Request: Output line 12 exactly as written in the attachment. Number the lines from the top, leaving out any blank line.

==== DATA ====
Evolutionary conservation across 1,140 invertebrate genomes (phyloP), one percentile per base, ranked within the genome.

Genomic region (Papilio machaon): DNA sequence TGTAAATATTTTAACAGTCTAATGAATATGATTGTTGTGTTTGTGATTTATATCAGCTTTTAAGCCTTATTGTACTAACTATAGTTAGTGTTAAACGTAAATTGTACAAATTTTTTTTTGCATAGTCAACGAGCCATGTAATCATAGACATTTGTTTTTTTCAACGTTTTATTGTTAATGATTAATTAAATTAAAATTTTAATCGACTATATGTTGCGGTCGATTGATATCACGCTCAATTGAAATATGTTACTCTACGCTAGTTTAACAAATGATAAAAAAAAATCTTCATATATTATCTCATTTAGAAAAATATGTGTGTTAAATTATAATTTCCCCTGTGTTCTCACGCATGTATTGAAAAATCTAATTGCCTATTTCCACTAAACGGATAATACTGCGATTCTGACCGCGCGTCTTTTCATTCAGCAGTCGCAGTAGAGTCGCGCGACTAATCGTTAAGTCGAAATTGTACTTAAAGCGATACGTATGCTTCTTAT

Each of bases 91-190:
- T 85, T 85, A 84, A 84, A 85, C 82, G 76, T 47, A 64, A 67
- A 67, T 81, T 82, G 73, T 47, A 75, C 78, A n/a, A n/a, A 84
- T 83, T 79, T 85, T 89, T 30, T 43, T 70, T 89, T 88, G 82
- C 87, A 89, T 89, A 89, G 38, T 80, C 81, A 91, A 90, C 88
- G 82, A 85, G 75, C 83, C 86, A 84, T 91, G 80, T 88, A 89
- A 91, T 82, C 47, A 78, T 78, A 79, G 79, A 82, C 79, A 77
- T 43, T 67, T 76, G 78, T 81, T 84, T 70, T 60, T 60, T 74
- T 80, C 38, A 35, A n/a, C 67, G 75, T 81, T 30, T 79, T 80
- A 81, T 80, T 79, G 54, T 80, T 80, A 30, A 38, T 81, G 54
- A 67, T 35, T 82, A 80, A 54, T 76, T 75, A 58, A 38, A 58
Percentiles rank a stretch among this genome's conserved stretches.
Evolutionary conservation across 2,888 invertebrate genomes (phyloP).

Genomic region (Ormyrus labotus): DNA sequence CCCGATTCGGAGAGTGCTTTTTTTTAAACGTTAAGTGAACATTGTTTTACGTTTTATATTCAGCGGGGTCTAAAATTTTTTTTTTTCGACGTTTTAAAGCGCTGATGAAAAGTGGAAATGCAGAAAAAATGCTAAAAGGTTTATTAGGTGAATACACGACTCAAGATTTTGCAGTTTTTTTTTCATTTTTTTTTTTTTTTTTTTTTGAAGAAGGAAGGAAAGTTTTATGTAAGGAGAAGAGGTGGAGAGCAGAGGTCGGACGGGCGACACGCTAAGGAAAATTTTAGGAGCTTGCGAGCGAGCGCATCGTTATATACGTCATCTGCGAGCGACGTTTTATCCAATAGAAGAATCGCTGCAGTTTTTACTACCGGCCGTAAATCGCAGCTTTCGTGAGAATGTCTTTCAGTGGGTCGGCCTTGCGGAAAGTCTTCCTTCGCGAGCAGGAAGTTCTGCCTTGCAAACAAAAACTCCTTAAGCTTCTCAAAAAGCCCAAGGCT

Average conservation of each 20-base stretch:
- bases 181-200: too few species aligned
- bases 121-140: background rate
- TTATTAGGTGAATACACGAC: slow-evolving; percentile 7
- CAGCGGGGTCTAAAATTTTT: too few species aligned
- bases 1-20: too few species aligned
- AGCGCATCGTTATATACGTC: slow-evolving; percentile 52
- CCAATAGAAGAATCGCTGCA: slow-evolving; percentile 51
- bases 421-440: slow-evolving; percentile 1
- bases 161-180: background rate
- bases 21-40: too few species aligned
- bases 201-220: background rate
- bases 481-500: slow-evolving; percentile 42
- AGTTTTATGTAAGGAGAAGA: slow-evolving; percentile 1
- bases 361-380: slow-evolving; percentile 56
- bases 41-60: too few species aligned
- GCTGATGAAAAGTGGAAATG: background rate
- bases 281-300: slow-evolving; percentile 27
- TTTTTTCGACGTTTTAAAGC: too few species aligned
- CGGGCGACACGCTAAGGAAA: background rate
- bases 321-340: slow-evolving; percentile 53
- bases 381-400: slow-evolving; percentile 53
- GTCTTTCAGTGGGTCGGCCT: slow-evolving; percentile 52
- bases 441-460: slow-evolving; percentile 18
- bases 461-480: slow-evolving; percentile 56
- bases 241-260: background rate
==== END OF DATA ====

- A 81, T 80, T 79, G 54, T 80, T 80, A 30, A 38, T 81, G 54